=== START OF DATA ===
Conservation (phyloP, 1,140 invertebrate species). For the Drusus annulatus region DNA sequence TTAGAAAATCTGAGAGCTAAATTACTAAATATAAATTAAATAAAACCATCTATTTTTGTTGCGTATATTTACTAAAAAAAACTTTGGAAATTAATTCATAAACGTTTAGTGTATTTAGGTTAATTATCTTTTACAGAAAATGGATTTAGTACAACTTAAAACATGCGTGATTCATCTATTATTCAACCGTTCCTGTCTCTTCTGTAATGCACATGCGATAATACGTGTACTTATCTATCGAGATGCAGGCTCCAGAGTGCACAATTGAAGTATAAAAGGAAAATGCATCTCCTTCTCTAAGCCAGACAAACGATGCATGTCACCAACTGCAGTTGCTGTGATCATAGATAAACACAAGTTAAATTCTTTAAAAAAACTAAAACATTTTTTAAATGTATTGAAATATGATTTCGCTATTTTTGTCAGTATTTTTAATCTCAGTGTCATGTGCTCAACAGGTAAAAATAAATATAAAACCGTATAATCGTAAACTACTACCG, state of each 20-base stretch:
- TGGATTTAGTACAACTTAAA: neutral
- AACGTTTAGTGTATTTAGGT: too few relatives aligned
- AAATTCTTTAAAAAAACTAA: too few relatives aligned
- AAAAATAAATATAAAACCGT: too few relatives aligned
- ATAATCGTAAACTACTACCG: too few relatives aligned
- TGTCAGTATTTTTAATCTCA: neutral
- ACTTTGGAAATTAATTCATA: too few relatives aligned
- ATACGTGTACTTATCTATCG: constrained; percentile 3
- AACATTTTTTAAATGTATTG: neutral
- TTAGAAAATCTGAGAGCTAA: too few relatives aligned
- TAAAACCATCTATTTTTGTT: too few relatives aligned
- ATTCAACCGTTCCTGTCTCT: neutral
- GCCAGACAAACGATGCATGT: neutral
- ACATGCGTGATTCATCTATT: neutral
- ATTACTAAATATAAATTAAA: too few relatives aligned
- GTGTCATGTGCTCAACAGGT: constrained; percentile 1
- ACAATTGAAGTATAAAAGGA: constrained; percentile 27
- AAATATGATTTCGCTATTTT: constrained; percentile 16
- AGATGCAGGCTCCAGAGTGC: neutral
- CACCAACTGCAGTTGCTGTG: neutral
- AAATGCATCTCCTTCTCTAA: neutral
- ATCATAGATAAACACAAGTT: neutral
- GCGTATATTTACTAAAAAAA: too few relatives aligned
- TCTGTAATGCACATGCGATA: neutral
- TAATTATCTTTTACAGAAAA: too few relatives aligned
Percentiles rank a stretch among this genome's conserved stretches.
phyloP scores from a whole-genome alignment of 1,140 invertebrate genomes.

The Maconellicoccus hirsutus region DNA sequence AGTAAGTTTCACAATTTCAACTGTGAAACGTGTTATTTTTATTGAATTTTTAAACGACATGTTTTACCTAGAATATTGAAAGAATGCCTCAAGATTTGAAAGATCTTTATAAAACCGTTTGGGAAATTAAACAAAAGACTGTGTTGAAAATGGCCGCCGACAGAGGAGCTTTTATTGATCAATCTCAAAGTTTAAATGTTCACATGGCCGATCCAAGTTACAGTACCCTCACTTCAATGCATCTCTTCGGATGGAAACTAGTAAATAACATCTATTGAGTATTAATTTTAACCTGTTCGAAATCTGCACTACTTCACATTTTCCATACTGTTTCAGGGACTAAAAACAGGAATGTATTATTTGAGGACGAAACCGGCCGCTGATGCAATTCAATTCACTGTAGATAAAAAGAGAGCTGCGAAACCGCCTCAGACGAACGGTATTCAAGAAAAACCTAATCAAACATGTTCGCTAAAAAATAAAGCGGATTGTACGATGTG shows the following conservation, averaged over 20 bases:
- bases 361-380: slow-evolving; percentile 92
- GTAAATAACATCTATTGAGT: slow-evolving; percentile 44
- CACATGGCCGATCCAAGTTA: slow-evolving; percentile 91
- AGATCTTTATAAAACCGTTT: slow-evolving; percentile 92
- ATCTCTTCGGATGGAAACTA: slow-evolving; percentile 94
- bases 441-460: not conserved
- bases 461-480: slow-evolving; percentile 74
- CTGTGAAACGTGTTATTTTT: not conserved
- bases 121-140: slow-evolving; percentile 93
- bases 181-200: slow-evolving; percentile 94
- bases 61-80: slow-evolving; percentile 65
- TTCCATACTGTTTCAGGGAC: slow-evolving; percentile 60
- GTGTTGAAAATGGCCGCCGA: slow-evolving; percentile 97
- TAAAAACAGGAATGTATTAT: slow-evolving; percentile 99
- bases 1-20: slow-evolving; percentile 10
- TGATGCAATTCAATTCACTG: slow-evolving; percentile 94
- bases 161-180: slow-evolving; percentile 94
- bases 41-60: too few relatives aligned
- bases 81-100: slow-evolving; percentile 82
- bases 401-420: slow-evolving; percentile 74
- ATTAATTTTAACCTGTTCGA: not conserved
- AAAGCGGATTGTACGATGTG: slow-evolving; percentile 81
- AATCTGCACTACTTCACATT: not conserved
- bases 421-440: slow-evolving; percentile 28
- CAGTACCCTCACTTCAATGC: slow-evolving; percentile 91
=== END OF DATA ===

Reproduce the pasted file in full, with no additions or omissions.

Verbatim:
Conservation (phyloP, 1,140 invertebrate species). For the Drusus annulatus region DNA sequence TTAGAAAATCTGAGAGCTAAATTACTAAATATAAATTAAATAAAACCATCTATTTTTGTTGCGTATATTTACTAAAAAAAACTTTGGAAATTAATTCATAAACGTTTAGTGTATTTAGGTTAATTATCTTTTACAGAAAATGGATTTAGTACAACTTAAAACATGCGTGATTCATCTATTATTCAACCGTTCCTGTCTCTTCTGTAATGCACATGCGATAATACGTGTACTTATCTATCGAGATGCAGGCTCCAGAGTGCACAATTGAAGTATAAAAGGAAAATGCATCTCCTTCTCTAAGCCAGACAAACGATGCATGTCACCAACTGCAGTTGCTGTGATCATAGATAAACACAAGTTAAATTCTTTAAAAAAACTAAAACATTTTTTAAATGTATTGAAATATGATTTCGCTATTTTTGTCAGTATTTTTAATCTCAGTGTCATGTGCTCAACAGGTAAAAATAAATATAAAACCGTATAATCGTAAACTACTACCG, state of each 20-base stretch:
- TGGATTTAGTACAACTTAAA: neutral
- AACGTTTAGTGTATTTAGGT: too few relatives aligned
- AAATTCTTTAAAAAAACTAA: too few relatives aligned
- AAAAATAAATATAAAACCGT: too few relatives aligned
- ATAATCGTAAACTACTACCG: too few relatives aligned
- TGTCAGTATTTTTAATCTCA: neutral
- ACTTTGGAAATTAATTCATA: too few relatives aligned
- ATACGTGTACTTATCTATCG: constrained; percentile 3
- AACATTTTTTAAATGTATTG: neutral
- TTAGAAAATCTGAGAGCTAA: too few relatives aligned
- TAAAACCATCTATTTTTGTT: too few relatives aligned
- ATTCAACCGTTCCTGTCTCT: neutral
- GCCAGACAAACGATGCATGT: neutral
- ACATGCGTGATTCATCTATT: neutral
- ATTACTAAATATAAATTAAA: too few relatives aligned
- GTGTCATGTGCTCAACAGGT: constrained; percentile 1
- ACAATTGAAGTATAAAAGGA: constrained; percentile 27
- AAATATGATTTCGCTATTTT: constrained; percentile 16
- AGATGCAGGCTCCAGAGTGC: neutral
- CACCAACTGCAGTTGCTGTG: neutral
- AAATGCATCTCCTTCTCTAA: neutral
- ATCATAGATAAACACAAGTT: neutral
- GCGTATATTTACTAAAAAAA: too few relatives aligned
- TCTGTAATGCACATGCGATA: neutral
- TAATTATCTTTTACAGAAAA: too few relatives aligned
Percentiles rank a stretch among this genome's conserved stretches.
phyloP scores from a whole-genome alignment of 1,140 invertebrate genomes.

The Maconellicoccus hirsutus region DNA sequence AGTAAGTTTCACAATTTCAACTGTGAAACGTGTTATTTTTATTGAATTTTTAAACGACATGTTTTACCTAGAATATTGAAAGAATGCCTCAAGATTTGAAAGATCTTTATAAAACCGTTTGGGAAATTAAACAAAAGACTGTGTTGAAAATGGCCGCCGACAGAGGAGCTTTTATTGATCAATCTCAAAGTTTAAATGTTCACATGGCCGATCCAAGTTACAGTACCCTCACTTCAATGCATCTCTTCGGATGGAAACTAGTAAATAACATCTATTGAGTATTAATTTTAACCTGTTCGAAATCTGCACTACTTCACATTTTCCATACTGTTTCAGGGACTAAAAACAGGAATGTATTATTTGAGGACGAAACCGGCCGCTGATGCAATTCAATTCACTGTAGATAAAAAGAGAGCTGCGAAACCGCCTCAGACGAACGGTATTCAAGAAAAACCTAATCAAACATGTTCGCTAAAAAATAAAGCGGATTGTACGATGTG shows the following conservation, averaged over 20 bases:
- bases 361-380: slow-evolving; percentile 92
- GTAAATAACATCTATTGAGT: slow-evolving; percentile 44
- CACATGGCCGATCCAAGTTA: slow-evolving; percentile 91
- AGATCTTTATAAAACCGTTT: slow-evolving; percentile 92
- ATCTCTTCGGATGGAAACTA: slow-evolving; percentile 94
- bases 441-460: not conserved
- bases 461-480: slow-evolving; percentile 74
- CTGTGAAACGTGTTATTTTT: not conserved
- bases 121-140: slow-evolving; percentile 93
- bases 181-200: slow-evolving; percentile 94
- bases 61-80: slow-evolving; percentile 65
- TTCCATACTGTTTCAGGGAC: slow-evolving; percentile 60
- GTGTTGAAAATGGCCGCCGA: slow-evolving; percentile 97
- TAAAAACAGGAATGTATTAT: slow-evolving; percentile 99
- bases 1-20: slow-evolving; percentile 10
- TGATGCAATTCAATTCACTG: slow-evolving; percentile 94
- bases 161-180: slow-evolving; percentile 94
- bases 41-60: too few relatives aligned
- bases 81-100: slow-evolving; percentile 82
- bases 401-420: slow-evolving; percentile 74
- ATTAATTTTAACCTGTTCGA: not conserved
- AAAGCGGATTGTACGATGTG: slow-evolving; percentile 81
- AATCTGCACTACTTCACATT: not conserved
- bases 421-440: slow-evolving; percentile 28
- CAGTACCCTCACTTCAATGC: slow-evolving; percentile 91